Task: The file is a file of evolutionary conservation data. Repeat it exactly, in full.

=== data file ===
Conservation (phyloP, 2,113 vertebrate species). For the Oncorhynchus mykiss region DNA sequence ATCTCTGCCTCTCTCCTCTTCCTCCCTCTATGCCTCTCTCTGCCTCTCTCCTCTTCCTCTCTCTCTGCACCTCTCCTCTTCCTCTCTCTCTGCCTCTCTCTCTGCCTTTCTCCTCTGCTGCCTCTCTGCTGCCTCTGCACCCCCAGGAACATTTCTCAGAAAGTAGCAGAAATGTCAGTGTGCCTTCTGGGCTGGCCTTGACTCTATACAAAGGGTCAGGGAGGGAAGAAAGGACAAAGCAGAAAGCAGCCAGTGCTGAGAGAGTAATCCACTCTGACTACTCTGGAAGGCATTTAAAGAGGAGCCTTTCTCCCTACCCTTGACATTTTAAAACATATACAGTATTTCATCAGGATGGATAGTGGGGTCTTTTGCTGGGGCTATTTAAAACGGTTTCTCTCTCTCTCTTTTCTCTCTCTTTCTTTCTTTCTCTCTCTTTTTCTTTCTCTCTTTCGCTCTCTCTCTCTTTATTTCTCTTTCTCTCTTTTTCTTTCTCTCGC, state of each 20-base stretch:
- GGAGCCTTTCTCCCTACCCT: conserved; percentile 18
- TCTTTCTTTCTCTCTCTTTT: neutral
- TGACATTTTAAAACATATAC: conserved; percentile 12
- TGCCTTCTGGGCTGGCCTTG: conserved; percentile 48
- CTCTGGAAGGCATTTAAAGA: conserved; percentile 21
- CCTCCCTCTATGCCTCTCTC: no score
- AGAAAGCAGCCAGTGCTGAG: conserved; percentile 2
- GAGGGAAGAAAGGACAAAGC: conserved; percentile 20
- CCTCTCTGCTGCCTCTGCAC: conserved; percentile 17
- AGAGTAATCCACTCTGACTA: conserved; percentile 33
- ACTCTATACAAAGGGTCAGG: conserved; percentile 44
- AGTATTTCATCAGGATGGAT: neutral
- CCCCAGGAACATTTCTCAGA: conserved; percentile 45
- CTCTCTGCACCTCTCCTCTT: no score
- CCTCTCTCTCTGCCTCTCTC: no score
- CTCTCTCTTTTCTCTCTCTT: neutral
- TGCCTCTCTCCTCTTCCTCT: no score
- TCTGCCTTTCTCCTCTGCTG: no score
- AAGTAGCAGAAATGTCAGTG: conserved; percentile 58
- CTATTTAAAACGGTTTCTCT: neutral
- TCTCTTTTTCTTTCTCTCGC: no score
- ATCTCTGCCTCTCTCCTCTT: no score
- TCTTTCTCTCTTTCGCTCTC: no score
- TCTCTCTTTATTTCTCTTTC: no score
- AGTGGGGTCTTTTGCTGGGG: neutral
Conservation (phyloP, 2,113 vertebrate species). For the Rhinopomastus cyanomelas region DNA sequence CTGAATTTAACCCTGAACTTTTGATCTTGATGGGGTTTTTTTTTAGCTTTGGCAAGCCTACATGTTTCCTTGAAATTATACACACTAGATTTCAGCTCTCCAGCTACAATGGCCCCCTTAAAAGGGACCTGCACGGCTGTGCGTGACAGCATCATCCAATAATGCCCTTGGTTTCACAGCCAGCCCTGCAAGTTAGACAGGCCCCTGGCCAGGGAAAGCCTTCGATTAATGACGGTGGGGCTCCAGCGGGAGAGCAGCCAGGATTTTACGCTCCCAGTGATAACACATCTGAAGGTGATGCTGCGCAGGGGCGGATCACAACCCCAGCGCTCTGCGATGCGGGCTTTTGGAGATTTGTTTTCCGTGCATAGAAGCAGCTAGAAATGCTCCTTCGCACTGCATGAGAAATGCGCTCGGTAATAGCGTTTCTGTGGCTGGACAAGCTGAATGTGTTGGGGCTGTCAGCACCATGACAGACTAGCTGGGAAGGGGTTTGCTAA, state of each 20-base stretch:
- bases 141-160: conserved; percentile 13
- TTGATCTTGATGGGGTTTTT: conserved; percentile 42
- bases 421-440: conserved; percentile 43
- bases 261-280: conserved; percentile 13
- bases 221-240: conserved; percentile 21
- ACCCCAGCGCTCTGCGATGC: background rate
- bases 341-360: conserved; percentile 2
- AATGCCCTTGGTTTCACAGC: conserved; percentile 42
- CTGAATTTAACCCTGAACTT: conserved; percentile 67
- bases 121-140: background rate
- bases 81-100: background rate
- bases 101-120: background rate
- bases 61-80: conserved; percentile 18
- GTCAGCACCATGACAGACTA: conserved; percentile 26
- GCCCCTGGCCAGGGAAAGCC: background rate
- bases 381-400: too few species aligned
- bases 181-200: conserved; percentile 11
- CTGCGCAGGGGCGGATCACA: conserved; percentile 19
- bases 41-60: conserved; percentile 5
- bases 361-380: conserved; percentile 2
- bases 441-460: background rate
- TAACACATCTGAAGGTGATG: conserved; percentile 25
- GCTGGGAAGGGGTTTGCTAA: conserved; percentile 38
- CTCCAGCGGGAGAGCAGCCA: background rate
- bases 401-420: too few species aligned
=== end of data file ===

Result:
Conservation (phyloP, 2,113 vertebrate species). For the Oncorhynchus mykiss region DNA sequence ATCTCTGCCTCTCTCCTCTTCCTCCCTCTATGCCTCTCTCTGCCTCTCTCCTCTTCCTCTCTCTCTGCACCTCTCCTCTTCCTCTCTCTCTGCCTCTCTCTCTGCCTTTCTCCTCTGCTGCCTCTCTGCTGCCTCTGCACCCCCAGGAACATTTCTCAGAAAGTAGCAGAAATGTCAGTGTGCCTTCTGGGCTGGCCTTGACTCTATACAAAGGGTCAGGGAGGGAAGAAAGGACAAAGCAGAAAGCAGCCAGTGCTGAGAGAGTAATCCACTCTGACTACTCTGGAAGGCATTTAAAGAGGAGCCTTTCTCCCTACCCTTGACATTTTAAAACATATACAGTATTTCATCAGGATGGATAGTGGGGTCTTTTGCTGGGGCTATTTAAAACGGTTTCTCTCTCTCTCTTTTCTCTCTCTTTCTTTCTTTCTCTCTCTTTTTCTTTCTCTCTTTCGCTCTCTCTCTCTTTATTTCTCTTTCTCTCTTTTTCTTTCTCTCGC, state of each 20-base stretch:
- GGAGCCTTTCTCCCTACCCT: conserved; percentile 18
- TCTTTCTTTCTCTCTCTTTT: neutral
- TGACATTTTAAAACATATAC: conserved; percentile 12
- TGCCTTCTGGGCTGGCCTTG: conserved; percentile 48
- CTCTGGAAGGCATTTAAAGA: conserved; percentile 21
- CCTCCCTCTATGCCTCTCTC: no score
- AGAAAGCAGCCAGTGCTGAG: conserved; percentile 2
- GAGGGAAGAAAGGACAAAGC: conserved; percentile 20
- CCTCTCTGCTGCCTCTGCAC: conserved; percentile 17
- AGAGTAATCCACTCTGACTA: conserved; percentile 33
- ACTCTATACAAAGGGTCAGG: conserved; percentile 44
- AGTATTTCATCAGGATGGAT: neutral
- CCCCAGGAACATTTCTCAGA: conserved; percentile 45
- CTCTCTGCACCTCTCCTCTT: no score
- CCTCTCTCTCTGCCTCTCTC: no score
- CTCTCTCTTTTCTCTCTCTT: neutral
- TGCCTCTCTCCTCTTCCTCT: no score
- TCTGCCTTTCTCCTCTGCTG: no score
- AAGTAGCAGAAATGTCAGTG: conserved; percentile 58
- CTATTTAAAACGGTTTCTCT: neutral
- TCTCTTTTTCTTTCTCTCGC: no score
- ATCTCTGCCTCTCTCCTCTT: no score
- TCTTTCTCTCTTTCGCTCTC: no score
- TCTCTCTTTATTTCTCTTTC: no score
- AGTGGGGTCTTTTGCTGGGG: neutral
Conservation (phyloP, 2,113 vertebrate species). For the Rhinopomastus cyanomelas region DNA sequence CTGAATTTAACCCTGAACTTTTGATCTTGATGGGGTTTTTTTTTAGCTTTGGCAAGCCTACATGTTTCCTTGAAATTATACACACTAGATTTCAGCTCTCCAGCTACAATGGCCCCCTTAAAAGGGACCTGCACGGCTGTGCGTGACAGCATCATCCAATAATGCCCTTGGTTTCACAGCCAGCCCTGCAAGTTAGACAGGCCCCTGGCCAGGGAAAGCCTTCGATTAATGACGGTGGGGCTCCAGCGGGAGAGCAGCCAGGATTTTACGCTCCCAGTGATAACACATCTGAAGGTGATGCTGCGCAGGGGCGGATCACAACCCCAGCGCTCTGCGATGCGGGCTTTTGGAGATTTGTTTTCCGTGCATAGAAGCAGCTAGAAATGCTCCTTCGCACTGCATGAGAAATGCGCTCGGTAATAGCGTTTCTGTGGCTGGACAAGCTGAATGTGTTGGGGCTGTCAGCACCATGACAGACTAGCTGGGAAGGGGTTTGCTAA, state of each 20-base stretch:
- bases 141-160: conserved; percentile 13
- TTGATCTTGATGGGGTTTTT: conserved; percentile 42
- bases 421-440: conserved; percentile 43
- bases 261-280: conserved; percentile 13
- bases 221-240: conserved; percentile 21
- ACCCCAGCGCTCTGCGATGC: background rate
- bases 341-360: conserved; percentile 2
- AATGCCCTTGGTTTCACAGC: conserved; percentile 42
- CTGAATTTAACCCTGAACTT: conserved; percentile 67
- bases 121-140: background rate
- bases 81-100: background rate
- bases 101-120: background rate
- bases 61-80: conserved; percentile 18
- GTCAGCACCATGACAGACTA: conserved; percentile 26
- GCCCCTGGCCAGGGAAAGCC: background rate
- bases 381-400: too few species aligned
- bases 181-200: conserved; percentile 11
- CTGCGCAGGGGCGGATCACA: conserved; percentile 19
- bases 41-60: conserved; percentile 5
- bases 361-380: conserved; percentile 2
- bases 441-460: background rate
- TAACACATCTGAAGGTGATG: conserved; percentile 25
- GCTGGGAAGGGGTTTGCTAA: conserved; percentile 38
- CTCCAGCGGGAGAGCAGCCA: background rate
- bases 401-420: too few species aligned